<p>Your analysis does not factor in the societal cost of having sick citizens, employees, and customers, and you assume that basic health care has to be priced based on existing wasteful models and extravagent. Take an epidemiology class to get a grip on danger presented by doing nothing '¦ Health care is not a cost bourne by individuals '¦ It is an investment in people and society. WFM would not provide it to their own employees otherwise. All the WSJ editors did was clarify your position and highlight your own distracting comparison to 'socialism.'</p>

Mike says …

<p>I'm very sorry (though not particularly surprised) that the WSJ chose to edit out your paragraphs on the China study and healthy eating, as this was really the only part of your essay that made sense.</p> <p>As for the rest, it seems at best thoughtless, especially coming from someone in a position of relative power.</p> <p>Consider this:</p> <p>Many promoters of fire protection services believe that people have an intrinsic ethical right to fire protection'to trained firemen,<br> rescue equipment and EMS. While all of us can empathize with those whose houses burn down and loved ones die in fires, how can we say that all people have any more of an intrinsic right to fire protection than they have an intrinsic right to food, clothing, owning their own homes, a car or a personal computer? Fire protection is a service which we all need at some point in our lives, but just like food, clothing, and shelter it is best provided through voluntary and mutually-beneficial market exchanges rather than through government mandates. A careful reading of both The Declaration of Independence and the Constitution will not reveal any intrinsic right to fire protection, food or shelter, because there isn't any. This 'right' has never existed in America.</p> <p>Sounds kind of nutty, eh?</p>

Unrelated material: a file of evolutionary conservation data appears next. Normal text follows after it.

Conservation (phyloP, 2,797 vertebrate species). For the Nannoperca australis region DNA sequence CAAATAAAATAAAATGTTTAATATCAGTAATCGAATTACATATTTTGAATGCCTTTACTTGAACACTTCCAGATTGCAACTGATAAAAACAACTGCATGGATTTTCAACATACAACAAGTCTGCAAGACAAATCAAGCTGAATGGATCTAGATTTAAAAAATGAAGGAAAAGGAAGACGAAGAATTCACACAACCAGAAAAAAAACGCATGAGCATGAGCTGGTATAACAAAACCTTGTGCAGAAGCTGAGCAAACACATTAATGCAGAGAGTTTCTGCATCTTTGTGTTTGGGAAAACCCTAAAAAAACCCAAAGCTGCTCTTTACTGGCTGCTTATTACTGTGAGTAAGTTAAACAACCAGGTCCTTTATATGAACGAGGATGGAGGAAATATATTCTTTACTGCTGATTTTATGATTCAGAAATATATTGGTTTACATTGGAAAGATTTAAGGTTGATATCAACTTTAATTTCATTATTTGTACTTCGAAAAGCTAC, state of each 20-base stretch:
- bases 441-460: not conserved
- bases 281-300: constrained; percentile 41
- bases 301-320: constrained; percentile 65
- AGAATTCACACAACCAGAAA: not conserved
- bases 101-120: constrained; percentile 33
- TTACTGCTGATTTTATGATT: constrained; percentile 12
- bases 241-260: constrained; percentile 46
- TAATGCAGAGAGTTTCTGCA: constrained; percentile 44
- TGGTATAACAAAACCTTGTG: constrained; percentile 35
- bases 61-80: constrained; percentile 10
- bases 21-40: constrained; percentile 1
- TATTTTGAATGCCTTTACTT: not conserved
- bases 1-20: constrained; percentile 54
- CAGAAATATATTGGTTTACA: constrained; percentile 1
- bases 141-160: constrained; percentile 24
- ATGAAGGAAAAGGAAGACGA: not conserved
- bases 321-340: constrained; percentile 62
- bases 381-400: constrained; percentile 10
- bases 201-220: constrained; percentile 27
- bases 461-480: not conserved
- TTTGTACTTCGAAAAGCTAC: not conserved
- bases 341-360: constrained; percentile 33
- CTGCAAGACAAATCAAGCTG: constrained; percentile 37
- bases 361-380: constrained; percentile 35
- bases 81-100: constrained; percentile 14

Susan says …

<p>This country needs more people like you. Reading your blog makes me want to shop at your store more than ever now!! For someone to say that the libs are the ones who got you where you are couldn't be further from the truth. Thank you for your rational thoughts and common sense.</p>

John Galt says …

<p><strong>flaming</strong> I considered shopping at your Louisville store, because of your brave stance ' and willingness to speak the truth. Then I come here to tell you that and you have become a coward because some leftist says you don't have free speech. So shutup whole foods, I hope you go out of business you coward. Glad I saw this before I made the trip to your store.</p>

Alana says …

<p>John,<br> Well if you were running for office I'd vote for you based on your business success and your intelligent solution that 77% of your employees voted to keep. What is that old saying, 'You can't please all of the people all of the time'. You have managed to get pretty close. I will shop at Whole Foods just to support you and your 54,000 employees.<br> People who say they won't are not really punishing you with their pettiness, they are really hurting those 77% of employees that like your plan. They think that punishing them will make them see that their freedom doesn't matter. Only the elite liberals who shop here in America count, agree with them or you are demonized and intimidated and boycotted. It sounds to me like they are the only ones who understand money, since that is their power they will use against you and your stores. I know this kind of treatment from them will only make the majority of Americans want to support your business even more.</p> <p>To those who say you do not care about your employees, I'd like to remind them that this is America, if you are unhappy with your job, get a new one, no one is forcing you to stay! </p> <p>All my best,<br> Alana</p>

Bill Snead says …

<p>Thanks for standing up for our rights and freedom. It is refreshing to see a CEO and corporation standing for limited government. I'll shop your store in Mason.</p>

boadicea says …

<p>Mr. Mackey is absolutely, 100% entitled to his views-including having them published in the Wall Street Journal.</p> <p><b>He is not entitled to anyone's shopping dollars</b>. Those are bestowed voluntarily, and at every customer's discretion..</p> <p>If Mr. Mackey and Whole Foods believe they can make their revenue targets off conservatives who eat vegan-I wish them joy of it.</p>

RedmondShopper says …

<p>Bravo!!!</p> <p> I'm a proud shopper of Whole Foods and (with respect to Mr. Mackey's article) will keep shopping at Whole Foods! I agree 100% with your ideas! This is America'¦let's keep it that way. Socialism has no place here.</p>